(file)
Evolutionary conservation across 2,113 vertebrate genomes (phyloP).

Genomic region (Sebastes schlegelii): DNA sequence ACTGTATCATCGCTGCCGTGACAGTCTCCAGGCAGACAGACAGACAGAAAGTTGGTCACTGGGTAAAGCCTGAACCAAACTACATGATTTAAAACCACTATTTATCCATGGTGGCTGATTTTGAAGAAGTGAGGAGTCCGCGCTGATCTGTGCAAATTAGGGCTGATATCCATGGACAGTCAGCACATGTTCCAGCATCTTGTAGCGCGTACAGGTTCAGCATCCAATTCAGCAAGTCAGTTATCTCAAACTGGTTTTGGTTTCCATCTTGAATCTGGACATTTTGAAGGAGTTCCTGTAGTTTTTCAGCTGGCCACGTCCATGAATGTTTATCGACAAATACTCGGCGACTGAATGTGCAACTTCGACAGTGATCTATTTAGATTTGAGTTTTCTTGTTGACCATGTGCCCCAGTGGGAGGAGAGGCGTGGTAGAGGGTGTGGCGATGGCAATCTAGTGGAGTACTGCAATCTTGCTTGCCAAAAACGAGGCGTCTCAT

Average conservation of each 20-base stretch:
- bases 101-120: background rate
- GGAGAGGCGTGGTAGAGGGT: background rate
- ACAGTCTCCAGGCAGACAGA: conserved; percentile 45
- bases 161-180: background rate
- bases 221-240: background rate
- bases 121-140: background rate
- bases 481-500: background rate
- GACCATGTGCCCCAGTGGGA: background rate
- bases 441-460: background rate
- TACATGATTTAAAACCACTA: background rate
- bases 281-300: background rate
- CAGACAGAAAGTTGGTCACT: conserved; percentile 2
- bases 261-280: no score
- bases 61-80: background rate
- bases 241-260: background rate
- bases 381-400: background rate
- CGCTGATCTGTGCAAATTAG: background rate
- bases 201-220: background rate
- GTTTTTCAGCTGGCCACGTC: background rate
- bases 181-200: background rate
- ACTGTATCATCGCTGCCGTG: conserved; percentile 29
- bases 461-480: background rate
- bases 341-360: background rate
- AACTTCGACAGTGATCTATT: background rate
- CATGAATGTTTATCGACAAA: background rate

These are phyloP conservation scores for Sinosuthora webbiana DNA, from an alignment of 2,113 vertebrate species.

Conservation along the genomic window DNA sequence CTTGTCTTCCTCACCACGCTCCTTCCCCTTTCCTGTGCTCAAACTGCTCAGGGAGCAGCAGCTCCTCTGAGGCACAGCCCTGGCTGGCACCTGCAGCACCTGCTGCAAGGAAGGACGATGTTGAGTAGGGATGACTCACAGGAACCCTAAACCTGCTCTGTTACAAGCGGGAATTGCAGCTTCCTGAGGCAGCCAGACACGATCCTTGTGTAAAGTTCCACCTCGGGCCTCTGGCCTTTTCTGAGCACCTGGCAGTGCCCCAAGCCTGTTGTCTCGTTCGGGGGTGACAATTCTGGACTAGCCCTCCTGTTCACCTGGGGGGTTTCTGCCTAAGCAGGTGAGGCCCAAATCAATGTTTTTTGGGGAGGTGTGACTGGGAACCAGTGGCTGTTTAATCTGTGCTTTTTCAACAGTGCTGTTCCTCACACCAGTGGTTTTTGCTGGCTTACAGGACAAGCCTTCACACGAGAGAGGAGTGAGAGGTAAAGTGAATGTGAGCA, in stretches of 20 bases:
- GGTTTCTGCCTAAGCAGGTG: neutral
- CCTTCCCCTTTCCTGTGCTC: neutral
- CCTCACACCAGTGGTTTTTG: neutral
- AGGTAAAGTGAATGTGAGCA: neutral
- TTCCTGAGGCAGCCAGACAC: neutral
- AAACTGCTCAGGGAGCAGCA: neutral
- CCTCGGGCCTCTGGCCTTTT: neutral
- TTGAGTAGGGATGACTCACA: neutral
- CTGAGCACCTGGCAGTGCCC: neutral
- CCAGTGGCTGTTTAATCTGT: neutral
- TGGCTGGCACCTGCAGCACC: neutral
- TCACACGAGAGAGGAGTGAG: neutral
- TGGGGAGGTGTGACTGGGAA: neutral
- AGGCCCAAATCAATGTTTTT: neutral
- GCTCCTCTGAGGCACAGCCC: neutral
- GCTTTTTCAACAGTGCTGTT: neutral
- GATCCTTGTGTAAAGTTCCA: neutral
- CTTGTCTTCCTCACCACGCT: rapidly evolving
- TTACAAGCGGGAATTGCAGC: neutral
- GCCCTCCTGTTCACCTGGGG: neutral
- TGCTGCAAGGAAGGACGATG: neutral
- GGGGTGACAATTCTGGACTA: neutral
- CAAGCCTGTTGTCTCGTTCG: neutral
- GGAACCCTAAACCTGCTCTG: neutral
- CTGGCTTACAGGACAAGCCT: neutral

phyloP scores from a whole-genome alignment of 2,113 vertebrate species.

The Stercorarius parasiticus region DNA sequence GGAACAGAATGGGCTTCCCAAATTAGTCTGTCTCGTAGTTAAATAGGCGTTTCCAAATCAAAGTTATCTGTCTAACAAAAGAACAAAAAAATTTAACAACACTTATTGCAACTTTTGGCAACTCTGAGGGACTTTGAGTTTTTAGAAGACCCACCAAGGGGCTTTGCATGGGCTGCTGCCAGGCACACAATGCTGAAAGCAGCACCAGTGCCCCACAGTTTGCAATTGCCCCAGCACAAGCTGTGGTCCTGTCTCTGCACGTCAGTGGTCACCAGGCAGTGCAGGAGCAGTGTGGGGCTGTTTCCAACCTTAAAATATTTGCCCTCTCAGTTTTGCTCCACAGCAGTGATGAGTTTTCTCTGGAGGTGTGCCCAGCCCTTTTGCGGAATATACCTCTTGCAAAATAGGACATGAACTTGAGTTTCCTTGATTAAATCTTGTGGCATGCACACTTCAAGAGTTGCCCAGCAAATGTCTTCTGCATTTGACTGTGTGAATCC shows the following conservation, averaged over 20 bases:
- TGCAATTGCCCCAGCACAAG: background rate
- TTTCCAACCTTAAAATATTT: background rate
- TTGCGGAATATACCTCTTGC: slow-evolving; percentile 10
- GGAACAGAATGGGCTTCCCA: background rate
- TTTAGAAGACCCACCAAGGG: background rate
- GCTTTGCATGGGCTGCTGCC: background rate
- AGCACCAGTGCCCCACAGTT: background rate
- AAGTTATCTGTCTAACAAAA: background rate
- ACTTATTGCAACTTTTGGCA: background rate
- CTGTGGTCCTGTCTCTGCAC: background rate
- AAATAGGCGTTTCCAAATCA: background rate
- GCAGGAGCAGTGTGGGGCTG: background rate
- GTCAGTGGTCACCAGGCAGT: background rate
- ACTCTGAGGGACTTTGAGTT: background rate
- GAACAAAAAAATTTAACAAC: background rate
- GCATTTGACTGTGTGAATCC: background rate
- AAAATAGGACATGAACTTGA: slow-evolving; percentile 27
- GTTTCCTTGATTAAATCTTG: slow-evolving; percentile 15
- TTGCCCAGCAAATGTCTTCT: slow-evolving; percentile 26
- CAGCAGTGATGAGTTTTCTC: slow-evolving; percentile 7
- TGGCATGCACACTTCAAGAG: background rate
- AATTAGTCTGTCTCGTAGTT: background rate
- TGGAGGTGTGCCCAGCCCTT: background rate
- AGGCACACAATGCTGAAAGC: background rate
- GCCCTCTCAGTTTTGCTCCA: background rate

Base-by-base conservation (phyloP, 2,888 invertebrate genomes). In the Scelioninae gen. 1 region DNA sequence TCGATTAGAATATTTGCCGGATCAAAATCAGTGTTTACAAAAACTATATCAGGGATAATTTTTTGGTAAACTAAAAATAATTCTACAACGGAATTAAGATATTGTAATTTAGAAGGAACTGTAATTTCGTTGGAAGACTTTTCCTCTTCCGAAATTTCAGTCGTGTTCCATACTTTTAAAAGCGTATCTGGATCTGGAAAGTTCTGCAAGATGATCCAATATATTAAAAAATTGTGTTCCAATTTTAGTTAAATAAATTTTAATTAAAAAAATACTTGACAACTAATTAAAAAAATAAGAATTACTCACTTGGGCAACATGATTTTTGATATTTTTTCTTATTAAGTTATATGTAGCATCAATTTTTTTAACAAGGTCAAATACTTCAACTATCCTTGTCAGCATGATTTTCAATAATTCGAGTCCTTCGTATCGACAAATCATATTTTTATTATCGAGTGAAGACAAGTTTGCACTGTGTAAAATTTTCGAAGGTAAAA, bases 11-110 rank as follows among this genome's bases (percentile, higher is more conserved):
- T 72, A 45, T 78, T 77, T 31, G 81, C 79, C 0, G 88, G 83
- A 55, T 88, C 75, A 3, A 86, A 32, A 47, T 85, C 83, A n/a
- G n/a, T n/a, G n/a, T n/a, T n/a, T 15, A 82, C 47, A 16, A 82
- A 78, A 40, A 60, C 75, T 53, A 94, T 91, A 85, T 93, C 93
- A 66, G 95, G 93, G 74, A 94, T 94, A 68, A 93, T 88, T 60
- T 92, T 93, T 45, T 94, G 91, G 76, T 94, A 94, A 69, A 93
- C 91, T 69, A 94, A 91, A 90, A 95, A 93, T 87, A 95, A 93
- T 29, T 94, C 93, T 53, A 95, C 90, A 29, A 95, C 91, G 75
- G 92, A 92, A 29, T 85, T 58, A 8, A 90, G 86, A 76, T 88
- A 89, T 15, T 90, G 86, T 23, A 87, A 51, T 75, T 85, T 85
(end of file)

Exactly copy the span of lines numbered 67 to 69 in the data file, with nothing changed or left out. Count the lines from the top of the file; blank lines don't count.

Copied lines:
- CTGTGGTCCTGTCTCTGCAC: background rate
- AAATAGGCGTTTCCAAATCA: background rate
- GCAGGAGCAGTGTGGGGCTG: background rate